"Open the windows," she instructed crisply. When Fyodor hesitated, torn between performing his task and obeying her, the elfess repeated the order in a sharper tone. The old man put down the metal heart and went to the window, fumbling with the catch on the shutters. When he did so, Nerys picked up the parcel that he had set down and examined it, waiting for fresher air to arrive.

The elfin woman squinted her eyes when she uncovered the metal heart. Unlike mankind, those that were elfin-born could perceive magic as light and color from birth. Human mages could develop such sight, but only after many years of study. And this heart... this heart made from metal and glass practically blazed with magical light, the hues of three different dwarfish smith-wizards interwoven with each other like braided ribbons. But there was one spell, tucked beneath layers of others...

A spell to freeze all of the other spells, to undo them all provided that a certain set of circumstances triggered it. Clever. But then, dwarves were known for their cleverness. They were also known for their wariness, too, and this spell was certainly conservative in nature. A safeguard, to be sure that the bearer of this heart didn't do murder. Nerys whispered a few strange words and carefully undid it, smiling to herself.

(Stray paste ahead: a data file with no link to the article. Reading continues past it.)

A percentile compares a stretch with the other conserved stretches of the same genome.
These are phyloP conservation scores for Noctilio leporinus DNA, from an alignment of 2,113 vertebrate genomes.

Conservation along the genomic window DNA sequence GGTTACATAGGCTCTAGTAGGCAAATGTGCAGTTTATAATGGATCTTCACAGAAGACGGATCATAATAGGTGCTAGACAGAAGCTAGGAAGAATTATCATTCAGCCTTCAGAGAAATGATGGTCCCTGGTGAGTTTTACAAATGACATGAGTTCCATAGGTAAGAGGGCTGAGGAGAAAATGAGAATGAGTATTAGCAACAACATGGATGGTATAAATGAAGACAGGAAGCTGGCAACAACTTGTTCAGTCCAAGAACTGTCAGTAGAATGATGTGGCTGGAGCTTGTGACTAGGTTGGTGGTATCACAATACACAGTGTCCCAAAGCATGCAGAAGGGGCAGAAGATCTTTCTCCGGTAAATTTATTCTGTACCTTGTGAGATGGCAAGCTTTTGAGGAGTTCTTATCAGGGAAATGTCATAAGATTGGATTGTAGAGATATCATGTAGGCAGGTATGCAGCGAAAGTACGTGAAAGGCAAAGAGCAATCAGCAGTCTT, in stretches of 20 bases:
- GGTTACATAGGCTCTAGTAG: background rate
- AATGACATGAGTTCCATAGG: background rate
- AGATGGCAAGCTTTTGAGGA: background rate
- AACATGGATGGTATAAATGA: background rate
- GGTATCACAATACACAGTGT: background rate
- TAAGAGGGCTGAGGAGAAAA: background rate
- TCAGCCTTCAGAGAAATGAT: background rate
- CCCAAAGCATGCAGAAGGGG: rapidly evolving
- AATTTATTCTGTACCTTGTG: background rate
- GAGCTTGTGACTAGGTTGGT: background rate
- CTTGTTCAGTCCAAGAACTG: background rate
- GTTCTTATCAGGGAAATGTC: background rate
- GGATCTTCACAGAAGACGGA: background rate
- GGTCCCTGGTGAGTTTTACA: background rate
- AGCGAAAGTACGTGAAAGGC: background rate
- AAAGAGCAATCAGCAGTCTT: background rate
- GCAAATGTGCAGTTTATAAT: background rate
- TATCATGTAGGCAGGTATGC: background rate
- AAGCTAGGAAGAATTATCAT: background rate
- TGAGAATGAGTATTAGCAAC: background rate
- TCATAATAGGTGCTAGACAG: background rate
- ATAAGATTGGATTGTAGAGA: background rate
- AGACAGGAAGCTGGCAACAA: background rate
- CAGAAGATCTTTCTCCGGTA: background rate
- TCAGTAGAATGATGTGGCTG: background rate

Fresh air was finally flowing into the chamber now that Fyodor had finished struggling with the shutters, and sunlight was streaming across the floor. There was a weak hiss of protest coming from the bed, and a lump beneath the blankets sluggishly crawled into a patch of shadow.

"Now, Emmeline," Fyodor chided, in a rather weary tone that suggested he had done so often. "Your new heart has arrived. It's time to put it in."

"Aye, alright," came a sulky, sullen voice from beneath the bedcovers.

"You speak like a farm laborer. Say it properly, Emmeline."

"I mean, yes, oh great and wond'rous sorcerer," came the voice.

"None of your cheek. My study, now."

"Aye, I'ma comin' ."

"Emmeline!"

"Yes, I will be with you shortly. Please allow me to dress."

"Very well," Fyodor said stiffly, then exited the room and went down another corridor. Nerys continued to follow him, noting with interest that they had descended several staircases. The air had grown cooler, and the elfess sensed that they were now in a portion of the castle that was below ground. Lamps hanging from the ceiling beams provided illumination, as well as candles set in niches in the walls.

Very soon, they arrived in Fyodor's study. There were shelves filled with books lining the walls, most of them written in mages' cipher so as not to be understood by common folk. Spellbooks and texts on healing and surgery seemed to dominate the small library. There were also workbenches with crucibles and thuribles, mortars and pestles, and carefully labeled jars. In the center of the room was a stone table.

Emmeline arrived in a few minutes, wearing a plain wool underdress. Her frowzy ginger hair was going every which way, and her amber eyes still looked too big for her face. That thin, pinched face peered at Nerys for a moment, the thin-lipped mouth hardening into a scowl of dislike.

So your blood remembers the swords of elven-kind, then, Nerys thought, her own face hardening into a mask of polished marble. The hatred between the Undying Folk and the Dark Ones went back several millennia, almost to the very dawning of the world. Even with some human blood mixed into her, this... abomination... still remembered that hate.